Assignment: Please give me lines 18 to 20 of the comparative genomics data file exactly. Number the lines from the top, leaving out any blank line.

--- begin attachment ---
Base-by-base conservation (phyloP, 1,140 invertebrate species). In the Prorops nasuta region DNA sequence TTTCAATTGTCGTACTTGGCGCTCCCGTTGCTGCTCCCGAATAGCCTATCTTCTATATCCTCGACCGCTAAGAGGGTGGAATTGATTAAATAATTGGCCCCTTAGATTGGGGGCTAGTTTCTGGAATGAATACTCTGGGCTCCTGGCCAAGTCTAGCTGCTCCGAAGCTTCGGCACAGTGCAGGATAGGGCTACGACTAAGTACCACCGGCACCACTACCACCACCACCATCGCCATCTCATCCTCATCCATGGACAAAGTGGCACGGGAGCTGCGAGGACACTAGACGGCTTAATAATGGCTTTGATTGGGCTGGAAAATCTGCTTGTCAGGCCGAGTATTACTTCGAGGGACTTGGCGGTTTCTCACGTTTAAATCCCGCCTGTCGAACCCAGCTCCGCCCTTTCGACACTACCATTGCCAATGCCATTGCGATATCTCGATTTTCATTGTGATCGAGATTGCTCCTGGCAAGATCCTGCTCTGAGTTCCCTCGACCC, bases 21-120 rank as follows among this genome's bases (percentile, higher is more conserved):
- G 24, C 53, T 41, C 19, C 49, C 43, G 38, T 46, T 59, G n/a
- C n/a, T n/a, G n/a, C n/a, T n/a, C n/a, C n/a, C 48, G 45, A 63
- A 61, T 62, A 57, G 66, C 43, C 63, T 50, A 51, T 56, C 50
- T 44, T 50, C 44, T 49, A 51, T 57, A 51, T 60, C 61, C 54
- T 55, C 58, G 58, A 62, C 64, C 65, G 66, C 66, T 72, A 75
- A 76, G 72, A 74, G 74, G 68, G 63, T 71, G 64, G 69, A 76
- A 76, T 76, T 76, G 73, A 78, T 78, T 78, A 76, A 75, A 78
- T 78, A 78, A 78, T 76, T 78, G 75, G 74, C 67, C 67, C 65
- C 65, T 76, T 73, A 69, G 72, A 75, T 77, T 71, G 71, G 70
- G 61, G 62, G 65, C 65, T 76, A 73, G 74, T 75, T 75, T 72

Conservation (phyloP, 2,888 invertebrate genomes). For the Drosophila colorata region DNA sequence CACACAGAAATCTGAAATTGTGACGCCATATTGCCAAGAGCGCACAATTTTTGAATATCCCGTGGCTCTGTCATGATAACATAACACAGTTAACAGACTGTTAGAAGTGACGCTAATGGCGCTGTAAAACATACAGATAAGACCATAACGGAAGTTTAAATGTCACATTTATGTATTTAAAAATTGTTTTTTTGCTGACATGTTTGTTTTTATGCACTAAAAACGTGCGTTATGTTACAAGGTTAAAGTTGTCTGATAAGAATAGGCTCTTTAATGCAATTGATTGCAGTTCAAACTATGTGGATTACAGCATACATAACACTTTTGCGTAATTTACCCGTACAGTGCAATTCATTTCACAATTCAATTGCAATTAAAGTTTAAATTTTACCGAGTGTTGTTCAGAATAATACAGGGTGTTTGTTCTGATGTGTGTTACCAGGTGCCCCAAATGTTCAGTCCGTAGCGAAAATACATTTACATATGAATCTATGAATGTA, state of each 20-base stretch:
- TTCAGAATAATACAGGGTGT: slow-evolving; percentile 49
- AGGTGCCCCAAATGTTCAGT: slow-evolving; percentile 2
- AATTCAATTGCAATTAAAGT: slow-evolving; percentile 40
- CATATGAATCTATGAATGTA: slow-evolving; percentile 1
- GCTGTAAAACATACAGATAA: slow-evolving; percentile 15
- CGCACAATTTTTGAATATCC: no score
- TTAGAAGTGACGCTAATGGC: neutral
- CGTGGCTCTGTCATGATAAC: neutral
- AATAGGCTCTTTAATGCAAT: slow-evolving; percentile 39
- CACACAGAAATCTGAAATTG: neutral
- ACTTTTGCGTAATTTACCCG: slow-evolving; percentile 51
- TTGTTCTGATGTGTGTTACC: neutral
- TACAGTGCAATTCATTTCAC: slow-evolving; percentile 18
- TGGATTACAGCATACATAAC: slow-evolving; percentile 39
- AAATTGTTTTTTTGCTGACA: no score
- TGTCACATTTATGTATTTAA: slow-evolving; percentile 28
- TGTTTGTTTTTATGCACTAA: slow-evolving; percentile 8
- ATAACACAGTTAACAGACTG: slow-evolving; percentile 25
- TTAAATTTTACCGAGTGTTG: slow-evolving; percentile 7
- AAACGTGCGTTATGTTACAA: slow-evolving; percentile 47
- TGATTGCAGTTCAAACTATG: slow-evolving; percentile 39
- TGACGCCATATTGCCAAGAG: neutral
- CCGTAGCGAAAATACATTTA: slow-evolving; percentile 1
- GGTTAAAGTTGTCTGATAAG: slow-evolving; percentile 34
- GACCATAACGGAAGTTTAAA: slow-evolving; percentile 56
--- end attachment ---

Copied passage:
- CGCACAATTTTTGAATATCC: no score
- TTAGAAGTGACGCTAATGGC: neutral
- CGTGGCTCTGTCATGATAAC: neutral